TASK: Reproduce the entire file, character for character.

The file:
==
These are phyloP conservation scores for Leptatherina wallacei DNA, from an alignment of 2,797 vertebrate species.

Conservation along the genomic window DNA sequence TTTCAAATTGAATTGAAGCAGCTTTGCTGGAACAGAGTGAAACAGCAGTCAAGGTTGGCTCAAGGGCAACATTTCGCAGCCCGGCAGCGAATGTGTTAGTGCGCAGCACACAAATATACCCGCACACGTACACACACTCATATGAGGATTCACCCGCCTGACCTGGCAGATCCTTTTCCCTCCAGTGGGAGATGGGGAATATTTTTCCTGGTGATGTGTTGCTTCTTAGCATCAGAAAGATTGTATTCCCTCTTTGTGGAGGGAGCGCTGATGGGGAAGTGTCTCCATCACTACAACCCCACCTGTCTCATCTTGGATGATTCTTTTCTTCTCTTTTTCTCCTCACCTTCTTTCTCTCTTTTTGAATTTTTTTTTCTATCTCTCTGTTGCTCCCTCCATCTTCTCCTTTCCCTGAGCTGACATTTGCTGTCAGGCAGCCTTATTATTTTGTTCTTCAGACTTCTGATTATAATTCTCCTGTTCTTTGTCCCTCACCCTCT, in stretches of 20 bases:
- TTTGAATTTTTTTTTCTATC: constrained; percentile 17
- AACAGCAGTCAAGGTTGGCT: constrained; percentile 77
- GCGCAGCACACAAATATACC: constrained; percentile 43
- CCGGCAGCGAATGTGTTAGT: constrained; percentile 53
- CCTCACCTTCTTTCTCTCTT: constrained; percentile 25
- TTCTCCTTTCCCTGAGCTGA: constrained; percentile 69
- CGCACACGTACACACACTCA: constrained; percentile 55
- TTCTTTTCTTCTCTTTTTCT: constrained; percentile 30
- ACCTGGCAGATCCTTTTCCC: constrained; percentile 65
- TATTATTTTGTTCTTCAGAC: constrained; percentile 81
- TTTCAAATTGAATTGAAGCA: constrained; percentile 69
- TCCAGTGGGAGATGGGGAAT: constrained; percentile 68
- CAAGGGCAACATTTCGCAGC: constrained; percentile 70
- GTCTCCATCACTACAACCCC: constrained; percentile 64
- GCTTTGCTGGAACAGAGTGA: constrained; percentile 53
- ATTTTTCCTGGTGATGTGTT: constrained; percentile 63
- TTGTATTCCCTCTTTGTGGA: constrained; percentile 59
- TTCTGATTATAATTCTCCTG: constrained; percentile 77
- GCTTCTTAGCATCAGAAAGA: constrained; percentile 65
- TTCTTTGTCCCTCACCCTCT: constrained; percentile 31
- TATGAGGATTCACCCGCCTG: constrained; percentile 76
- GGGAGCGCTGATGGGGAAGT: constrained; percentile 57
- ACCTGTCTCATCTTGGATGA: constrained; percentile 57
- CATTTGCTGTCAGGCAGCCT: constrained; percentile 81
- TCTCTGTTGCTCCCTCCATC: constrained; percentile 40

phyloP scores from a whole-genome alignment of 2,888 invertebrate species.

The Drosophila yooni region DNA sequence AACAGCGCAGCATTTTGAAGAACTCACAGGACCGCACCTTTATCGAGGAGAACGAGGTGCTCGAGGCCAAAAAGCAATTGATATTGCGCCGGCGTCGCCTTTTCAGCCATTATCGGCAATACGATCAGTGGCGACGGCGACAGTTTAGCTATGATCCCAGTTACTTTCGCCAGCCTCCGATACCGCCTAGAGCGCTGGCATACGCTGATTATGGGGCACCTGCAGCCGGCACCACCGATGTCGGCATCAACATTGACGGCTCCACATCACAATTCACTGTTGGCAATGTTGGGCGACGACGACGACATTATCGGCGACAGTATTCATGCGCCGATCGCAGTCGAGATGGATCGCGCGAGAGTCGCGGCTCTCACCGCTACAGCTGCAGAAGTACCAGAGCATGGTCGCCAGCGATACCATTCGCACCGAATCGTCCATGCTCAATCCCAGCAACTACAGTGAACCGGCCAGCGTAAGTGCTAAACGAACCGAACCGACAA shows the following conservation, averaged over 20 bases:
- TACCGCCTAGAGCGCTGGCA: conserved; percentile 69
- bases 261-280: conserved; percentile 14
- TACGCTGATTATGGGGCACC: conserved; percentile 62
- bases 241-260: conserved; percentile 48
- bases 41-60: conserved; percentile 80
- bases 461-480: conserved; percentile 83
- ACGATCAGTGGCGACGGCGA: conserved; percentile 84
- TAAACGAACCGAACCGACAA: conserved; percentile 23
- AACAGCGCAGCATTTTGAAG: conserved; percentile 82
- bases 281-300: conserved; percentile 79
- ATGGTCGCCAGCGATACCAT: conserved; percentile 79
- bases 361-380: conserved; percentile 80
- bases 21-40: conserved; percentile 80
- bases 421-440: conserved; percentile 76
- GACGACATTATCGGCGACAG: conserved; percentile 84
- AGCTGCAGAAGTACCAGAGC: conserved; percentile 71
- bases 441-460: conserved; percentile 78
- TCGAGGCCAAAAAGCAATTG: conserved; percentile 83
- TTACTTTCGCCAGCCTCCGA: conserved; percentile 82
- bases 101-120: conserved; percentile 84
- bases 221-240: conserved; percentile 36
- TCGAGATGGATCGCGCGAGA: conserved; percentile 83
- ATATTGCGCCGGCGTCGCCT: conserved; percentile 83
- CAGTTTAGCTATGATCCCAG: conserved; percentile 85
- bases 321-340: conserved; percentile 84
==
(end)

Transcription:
These are phyloP conservation scores for Leptatherina wallacei DNA, from an alignment of 2,797 vertebrate species.

Conservation along the genomic window DNA sequence TTTCAAATTGAATTGAAGCAGCTTTGCTGGAACAGAGTGAAACAGCAGTCAAGGTTGGCTCAAGGGCAACATTTCGCAGCCCGGCAGCGAATGTGTTAGTGCGCAGCACACAAATATACCCGCACACGTACACACACTCATATGAGGATTCACCCGCCTGACCTGGCAGATCCTTTTCCCTCCAGTGGGAGATGGGGAATATTTTTCCTGGTGATGTGTTGCTTCTTAGCATCAGAAAGATTGTATTCCCTCTTTGTGGAGGGAGCGCTGATGGGGAAGTGTCTCCATCACTACAACCCCACCTGTCTCATCTTGGATGATTCTTTTCTTCTCTTTTTCTCCTCACCTTCTTTCTCTCTTTTTGAATTTTTTTTTCTATCTCTCTGTTGCTCCCTCCATCTTCTCCTTTCCCTGAGCTGACATTTGCTGTCAGGCAGCCTTATTATTTTGTTCTTCAGACTTCTGATTATAATTCTCCTGTTCTTTGTCCCTCACCCTCT, in stretches of 20 bases:
- TTTGAATTTTTTTTTCTATC: constrained; percentile 17
- AACAGCAGTCAAGGTTGGCT: constrained; percentile 77
- GCGCAGCACACAAATATACC: constrained; percentile 43
- CCGGCAGCGAATGTGTTAGT: constrained; percentile 53
- CCTCACCTTCTTTCTCTCTT: constrained; percentile 25
- TTCTCCTTTCCCTGAGCTGA: constrained; percentile 69
- CGCACACGTACACACACTCA: constrained; percentile 55
- TTCTTTTCTTCTCTTTTTCT: constrained; percentile 30
- ACCTGGCAGATCCTTTTCCC: constrained; percentile 65
- TATTATTTTGTTCTTCAGAC: constrained; percentile 81
- TTTCAAATTGAATTGAAGCA: constrained; percentile 69
- TCCAGTGGGAGATGGGGAAT: constrained; percentile 68
- CAAGGGCAACATTTCGCAGC: constrained; percentile 70
- GTCTCCATCACTACAACCCC: constrained; percentile 64
- GCTTTGCTGGAACAGAGTGA: constrained; percentile 53
- ATTTTTCCTGGTGATGTGTT: constrained; percentile 63
- TTGTATTCCCTCTTTGTGGA: constrained; percentile 59
- TTCTGATTATAATTCTCCTG: constrained; percentile 77
- GCTTCTTAGCATCAGAAAGA: constrained; percentile 65
- TTCTTTGTCCCTCACCCTCT: constrained; percentile 31
- TATGAGGATTCACCCGCCTG: constrained; percentile 76
- GGGAGCGCTGATGGGGAAGT: constrained; percentile 57
- ACCTGTCTCATCTTGGATGA: constrained; percentile 57
- CATTTGCTGTCAGGCAGCCT: constrained; percentile 81
- TCTCTGTTGCTCCCTCCATC: constrained; percentile 40

phyloP scores from a whole-genome alignment of 2,888 invertebrate species.

The Drosophila yooni region DNA sequence AACAGCGCAGCATTTTGAAGAACTCACAGGACCGCACCTTTATCGAGGAGAACGAGGTGCTCGAGGCCAAAAAGCAATTGATATTGCGCCGGCGTCGCCTTTTCAGCCATTATCGGCAATACGATCAGTGGCGACGGCGACAGTTTAGCTATGATCCCAGTTACTTTCGCCAGCCTCCGATACCGCCTAGAGCGCTGGCATACGCTGATTATGGGGCACCTGCAGCCGGCACCACCGATGTCGGCATCAACATTGACGGCTCCACATCACAATTCACTGTTGGCAATGTTGGGCGACGACGACGACATTATCGGCGACAGTATTCATGCGCCGATCGCAGTCGAGATGGATCGCGCGAGAGTCGCGGCTCTCACCGCTACAGCTGCAGAAGTACCAGAGCATGGTCGCCAGCGATACCATTCGCACCGAATCGTCCATGCTCAATCCCAGCAACTACAGTGAACCGGCCAGCGTAAGTGCTAAACGAACCGAACCGACAA shows the following conservation, averaged over 20 bases:
- TACCGCCTAGAGCGCTGGCA: conserved; percentile 69
- bases 261-280: conserved; percentile 14
- TACGCTGATTATGGGGCACC: conserved; percentile 62
- bases 241-260: conserved; percentile 48
- bases 41-60: conserved; percentile 80
- bases 461-480: conserved; percentile 83
- ACGATCAGTGGCGACGGCGA: conserved; percentile 84
- TAAACGAACCGAACCGACAA: conserved; percentile 23
- AACAGCGCAGCATTTTGAAG: conserved; percentile 82
- bases 281-300: conserved; percentile 79
- ATGGTCGCCAGCGATACCAT: conserved; percentile 79
- bases 361-380: conserved; percentile 80
- bases 21-40: conserved; percentile 80
- bases 421-440: conserved; percentile 76
- GACGACATTATCGGCGACAG: conserved; percentile 84
- AGCTGCAGAAGTACCAGAGC: conserved; percentile 71
- bases 441-460: conserved; percentile 78
- TCGAGGCCAAAAAGCAATTG: conserved; percentile 83
- TTACTTTCGCCAGCCTCCGA: conserved; percentile 82
- bases 101-120: conserved; percentile 84
- bases 221-240: conserved; percentile 36
- TCGAGATGGATCGCGCGAGA: conserved; percentile 83
- ATATTGCGCCGGCGTCGCCT: conserved; percentile 83
- CAGTTTAGCTATGATCCCAG: conserved; percentile 85
- bases 321-340: conserved; percentile 84